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Azurís 1/72 Loire-Nieuport LN411

By Chris Banyai-Riepl

 

History

 

The Loire-Nieuport LN411 was designed to be a shipboard single seat dive-bomber with semi-retractable undercarriage. Design took place in 1936 and the first prototype took to the air in June 1938. Originally the design was made available to both the Air Force and the Navy, with the Navyís version being designated LN401 and the Air Force version designated LN411. After flight trials, though, the Air Force determined that the LN411 was too slow and lacked maneuverability. As a result, all theLN411s ended up with the Navy instead, and served alongside their LN401 counterparts.

The LN401/411 saw service in the opening days of the Second World War, where its shortcomings quickly became apparent. In one attack against a crossroads, 20 planes attacked, with a result of 10 being shot down and limited damage on the crossroads. The LN401/411s were then relegated to flying reconnaissance missions over the Italian coast until the capitulation of France, after which the remaining 15 planes flew to North Africa. Production was terminated when the Germans occupied the factory, and the LN401/411 faded into obscurity.

The Kit

Azurís kit of the Loire-Nieuport LN411 is the first injection plastic kit of this rare French design, and it captures the ungainly look quite well. Molded in the usual light gray plastic, the kit features finely recessed panel lines and an interesting construction sequence that should minimize the number of seams to fill. The interior is a combination of plastic and etched brass, with the instrument panel, seat belts, and some sidewall details provided in brass and the floorboard, seat, stick, and rear bulkhead done in plastic.

The fuselage is split in halves normally, but the interesting part is with the wings. Instead of having a one-piece lower wing, itís split into a center section and two outboard sections. The seam runs along the point where the gull wing bottoms out, so filling the seam should be really easy. Separate pieces are included for the wheel well interiors, as well as the radiators. The landing gear will need some cleanup work, but should look good when done and looks to be quite sturdy.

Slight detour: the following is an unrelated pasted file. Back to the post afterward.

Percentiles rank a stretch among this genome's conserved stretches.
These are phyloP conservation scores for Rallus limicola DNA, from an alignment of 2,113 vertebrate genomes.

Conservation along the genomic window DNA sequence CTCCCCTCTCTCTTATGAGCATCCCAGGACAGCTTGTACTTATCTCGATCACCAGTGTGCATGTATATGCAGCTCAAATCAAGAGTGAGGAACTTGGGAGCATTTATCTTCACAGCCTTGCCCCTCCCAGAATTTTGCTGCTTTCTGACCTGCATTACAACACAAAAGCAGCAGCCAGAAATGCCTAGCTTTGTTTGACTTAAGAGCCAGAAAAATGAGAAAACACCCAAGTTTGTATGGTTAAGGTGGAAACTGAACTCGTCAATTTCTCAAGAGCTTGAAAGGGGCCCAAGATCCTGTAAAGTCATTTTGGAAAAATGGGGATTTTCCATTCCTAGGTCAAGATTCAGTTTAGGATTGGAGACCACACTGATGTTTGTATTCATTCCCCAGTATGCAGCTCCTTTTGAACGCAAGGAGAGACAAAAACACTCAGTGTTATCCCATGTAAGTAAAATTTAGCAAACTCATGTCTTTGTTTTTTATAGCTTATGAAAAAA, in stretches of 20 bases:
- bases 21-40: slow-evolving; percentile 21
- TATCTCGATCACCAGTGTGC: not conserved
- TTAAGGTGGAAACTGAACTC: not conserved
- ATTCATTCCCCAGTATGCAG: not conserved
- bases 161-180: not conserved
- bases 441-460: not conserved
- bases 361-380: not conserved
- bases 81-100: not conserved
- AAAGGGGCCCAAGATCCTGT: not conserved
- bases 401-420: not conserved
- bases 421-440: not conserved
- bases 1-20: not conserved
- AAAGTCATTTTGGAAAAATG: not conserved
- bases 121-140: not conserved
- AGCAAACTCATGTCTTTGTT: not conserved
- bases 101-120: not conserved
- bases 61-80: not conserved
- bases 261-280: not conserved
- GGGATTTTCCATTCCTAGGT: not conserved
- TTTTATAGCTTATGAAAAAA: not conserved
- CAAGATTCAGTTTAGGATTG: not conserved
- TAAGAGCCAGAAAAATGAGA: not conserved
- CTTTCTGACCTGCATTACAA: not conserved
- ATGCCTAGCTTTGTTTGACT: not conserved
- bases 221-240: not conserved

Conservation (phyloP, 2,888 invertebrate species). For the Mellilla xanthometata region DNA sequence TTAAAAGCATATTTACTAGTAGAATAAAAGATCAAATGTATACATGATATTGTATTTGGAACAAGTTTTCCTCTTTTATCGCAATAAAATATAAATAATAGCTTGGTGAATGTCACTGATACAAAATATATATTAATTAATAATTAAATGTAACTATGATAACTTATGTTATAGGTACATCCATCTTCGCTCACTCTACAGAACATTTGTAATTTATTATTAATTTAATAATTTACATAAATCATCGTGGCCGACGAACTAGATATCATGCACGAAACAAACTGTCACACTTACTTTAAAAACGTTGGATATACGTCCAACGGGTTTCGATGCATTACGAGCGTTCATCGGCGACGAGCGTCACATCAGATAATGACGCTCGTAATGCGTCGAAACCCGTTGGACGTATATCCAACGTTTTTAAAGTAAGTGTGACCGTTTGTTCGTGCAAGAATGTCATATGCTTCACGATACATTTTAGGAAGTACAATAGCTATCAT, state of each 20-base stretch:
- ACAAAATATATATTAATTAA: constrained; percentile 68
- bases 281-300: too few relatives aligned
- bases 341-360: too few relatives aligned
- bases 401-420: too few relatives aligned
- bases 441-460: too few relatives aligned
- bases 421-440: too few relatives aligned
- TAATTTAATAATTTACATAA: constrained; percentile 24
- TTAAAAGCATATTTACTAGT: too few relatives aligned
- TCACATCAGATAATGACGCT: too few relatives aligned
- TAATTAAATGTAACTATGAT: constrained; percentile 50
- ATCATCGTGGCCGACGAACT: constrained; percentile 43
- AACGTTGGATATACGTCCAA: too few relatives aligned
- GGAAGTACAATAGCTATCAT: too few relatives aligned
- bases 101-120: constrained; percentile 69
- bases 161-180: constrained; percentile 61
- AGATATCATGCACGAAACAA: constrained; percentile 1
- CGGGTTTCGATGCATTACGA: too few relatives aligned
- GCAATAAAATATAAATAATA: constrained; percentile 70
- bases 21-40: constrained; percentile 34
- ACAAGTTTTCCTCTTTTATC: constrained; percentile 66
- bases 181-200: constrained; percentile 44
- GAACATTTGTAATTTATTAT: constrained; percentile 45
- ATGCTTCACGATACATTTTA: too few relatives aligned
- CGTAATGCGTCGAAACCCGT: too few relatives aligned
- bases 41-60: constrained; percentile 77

There is a vacuformed canopy provided, but only one, so some care will be needed in cutting it out. No backup plan here! The decals are printed by Cartograf out of Italy and look to be very thin and very well done. There are two choices given, both from líEscadrille AB4. The camouflage given states that the plane should have light gray blue undersurfaces and an upper surface pattern consisting of mid gray-blue, khaki, and brown. After doing a small bit of research, Iíve found that the khaki is actually more of a green than anything. Resources will definitely be a must when finishing this plane.

Conclusion

French aviation during the Second World War seems to be experiencing a surge lately, and this kit is a great example of one of the lesser-known designs. The triple tail, gull wing, and ungainly landing gear make this a wonderfully odd-looking plane, and itís great to finally have a quality injection plastic kit of it. If youíre into French aircraft, or just want something a little different on your shelf, this is one you should look into.




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Air Intelligence
1999 Modelers'
Reference Guides

1/32 Scale Guide $18.00
1/48 Scale Guide $25.00
1/72 Scale Guide $25.00
HH-43 Huskie Color
Reference Guide $15.00

Please add $3.20 Postage in the US.

TacAir Publications

PO Box 90933
Albuquerque NM
87199-0933
USA

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